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Aerobic, Strength Training Greatly Improve Diabetes Numbers

Both Aerobic and Resistance Exercise Improved Blood Sugar Control in People with Diabetes

PHILADELPHIA, Sept. 18, 2007 - In a new randomized controlled trial, both aerobic and resistance exercise improved glycemic/blood sugar control in people with type 2 diabetes. The greatest improvements came from combined aerobic and resistance training.

The study included 251 adults, between ages 39 and 70, who were not exercising regularly and had type 2 diabetes. Participants were assigned to one of four groups: performing 45 minutes of aerobic training three times per week, 45 minutes of resistance training three times per week, 45 minutes each of both three times per week, or no exercise.

Each participant was evaluated on changes in A1c value, a number that reflects blood sugar concentrations over the previous two or three months, and is expressed as a percent. An absolute decrease of 1.0 percent in A1c value (e.g. from 8.5 percent to 7.5 percent) would be associated with a 15 percent to 20 percent decrease in risk of heart attack or stroke, and a 25 percent to 40 percent decrease in risk of diabetes-related eye disease or kidney disease.

Both the aerobic and the resistance training groups had improved blood sugar control; their A1c values decreased by about 0.5 percent. The group that did both kinds of exercise had about twice as much improvement as either of the other group alone; A1c value decreased by 0.97 percent compared to the control group. The control group, which did not exercise, had no change in A1c value.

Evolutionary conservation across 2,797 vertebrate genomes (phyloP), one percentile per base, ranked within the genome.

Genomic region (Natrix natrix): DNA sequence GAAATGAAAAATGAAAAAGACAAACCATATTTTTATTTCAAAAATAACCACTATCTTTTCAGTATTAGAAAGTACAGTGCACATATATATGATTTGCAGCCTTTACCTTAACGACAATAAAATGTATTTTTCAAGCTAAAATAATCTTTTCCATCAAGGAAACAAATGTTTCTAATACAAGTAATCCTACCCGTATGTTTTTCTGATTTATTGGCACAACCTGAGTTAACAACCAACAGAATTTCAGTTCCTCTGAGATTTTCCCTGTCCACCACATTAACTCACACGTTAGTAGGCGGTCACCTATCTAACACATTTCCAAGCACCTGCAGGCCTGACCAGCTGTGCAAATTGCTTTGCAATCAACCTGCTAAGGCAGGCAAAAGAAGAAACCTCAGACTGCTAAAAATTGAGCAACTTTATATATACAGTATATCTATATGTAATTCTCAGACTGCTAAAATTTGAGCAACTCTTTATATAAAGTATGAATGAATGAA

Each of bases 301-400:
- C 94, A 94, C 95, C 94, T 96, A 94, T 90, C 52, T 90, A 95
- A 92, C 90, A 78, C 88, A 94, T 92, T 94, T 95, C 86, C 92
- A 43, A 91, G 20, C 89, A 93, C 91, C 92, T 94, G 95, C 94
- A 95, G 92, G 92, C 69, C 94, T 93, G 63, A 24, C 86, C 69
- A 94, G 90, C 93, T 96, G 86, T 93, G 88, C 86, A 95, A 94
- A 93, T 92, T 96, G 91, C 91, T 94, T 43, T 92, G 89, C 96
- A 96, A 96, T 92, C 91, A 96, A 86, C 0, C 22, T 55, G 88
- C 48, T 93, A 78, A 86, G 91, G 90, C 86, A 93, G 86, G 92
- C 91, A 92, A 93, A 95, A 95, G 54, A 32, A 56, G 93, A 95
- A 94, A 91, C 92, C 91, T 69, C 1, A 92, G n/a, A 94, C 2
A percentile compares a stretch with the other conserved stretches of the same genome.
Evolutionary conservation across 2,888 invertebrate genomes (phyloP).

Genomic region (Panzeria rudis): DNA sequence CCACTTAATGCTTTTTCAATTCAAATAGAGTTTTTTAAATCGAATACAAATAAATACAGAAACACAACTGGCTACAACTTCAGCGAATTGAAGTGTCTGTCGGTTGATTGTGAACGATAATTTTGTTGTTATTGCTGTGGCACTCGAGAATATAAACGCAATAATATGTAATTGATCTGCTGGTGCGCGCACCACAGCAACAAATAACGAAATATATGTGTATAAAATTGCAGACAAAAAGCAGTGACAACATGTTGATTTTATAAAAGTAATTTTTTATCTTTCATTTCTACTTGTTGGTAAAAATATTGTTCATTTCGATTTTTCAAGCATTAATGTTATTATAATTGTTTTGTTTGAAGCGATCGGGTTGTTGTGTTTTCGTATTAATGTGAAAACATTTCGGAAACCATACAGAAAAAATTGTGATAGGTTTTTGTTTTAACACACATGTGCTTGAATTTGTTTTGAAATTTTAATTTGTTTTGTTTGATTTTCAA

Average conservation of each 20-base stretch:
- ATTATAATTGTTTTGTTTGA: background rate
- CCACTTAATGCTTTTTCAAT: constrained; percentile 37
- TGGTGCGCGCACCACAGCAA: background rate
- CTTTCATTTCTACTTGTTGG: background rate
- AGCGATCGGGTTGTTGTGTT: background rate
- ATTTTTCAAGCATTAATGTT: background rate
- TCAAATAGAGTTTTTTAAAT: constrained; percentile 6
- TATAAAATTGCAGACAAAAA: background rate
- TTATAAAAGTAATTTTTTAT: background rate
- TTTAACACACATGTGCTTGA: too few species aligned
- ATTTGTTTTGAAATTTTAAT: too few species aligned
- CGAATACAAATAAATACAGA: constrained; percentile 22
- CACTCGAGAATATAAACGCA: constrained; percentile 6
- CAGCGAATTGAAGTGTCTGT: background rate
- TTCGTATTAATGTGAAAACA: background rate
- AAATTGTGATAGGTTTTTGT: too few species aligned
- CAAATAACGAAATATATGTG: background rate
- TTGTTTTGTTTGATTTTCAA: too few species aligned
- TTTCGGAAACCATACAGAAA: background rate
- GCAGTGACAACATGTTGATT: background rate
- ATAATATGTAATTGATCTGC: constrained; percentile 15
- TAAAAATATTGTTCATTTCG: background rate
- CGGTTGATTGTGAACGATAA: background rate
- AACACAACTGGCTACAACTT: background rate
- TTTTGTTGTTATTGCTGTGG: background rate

"We know that aerobic exercise improves glycemic control," said Ronald Sigal, MD, the lead author of the study. "But we didn't know much about what kind of exercise is the most beneficial and how much of it. In particular not much was known about resistance exercises when we started planning this study. At the time, some thought that resistance exercise is not useful or is even dangerous for some people with diabetes."

Dr. Sigal, now an associate professor of medicine and cardiac sciences at University of Calgary, oversaw the 26-week study, conducted in centers in Canada.

"And even for people who had fairly good blood sugar control at the beginning of our study, those who did both aerobic and resistance exercise had further improvements in glucose control."

"The bottom line," said Dr. Sigal, "is that doing both aerobic and resistance exercise is the way to maximize the effects of exercise on blood glucose control in type 2 diabetes."

In an accompanying editorial, William E. Kraus, MD, and Benjamin D. Levine, MD, say, "Imagine an inexpensive pill that could decrease the hemoglobin A1c value by 1 percentage point, reduce cardiovascular death by 25 percent, and substantially improve functional capacity (strength, endurance, and bone density). Diabetes experts would be quick to incorporate this pill into practice guidelines and performance measures for diabetes. (These) study results should simulate all clinicians to include exercise assessment and counseling into every clinic visit."

The study, "Effects of Aerobic Training, Resistance Training, or Both on Glycemic Control in Type 2 Diabetes," and the editorial, "Exercise Training for Diabetes: The 'Strength' of the Evidence," will be published in the in the Sept. 18, 2007, edition of Annals of Internal Medicine.

Annals of Internal Medicine (www.annals.org) is one of the most widely cited peer-reviewed medical journals in the world. The journal has been published for 80 years and accepts only seven percent of the original research studies submitted for publication. Annals of Internal Medicine is published by the American College of Physicians (www.acponline.org), the largest medical specialty organization and the second-largest physician group in the United States.

ACP members include 124,000 internal medicine physicians (internists), related subspecialists, and medical students. Internists specialize in the prevention, detection, and treatment of illness in adults.

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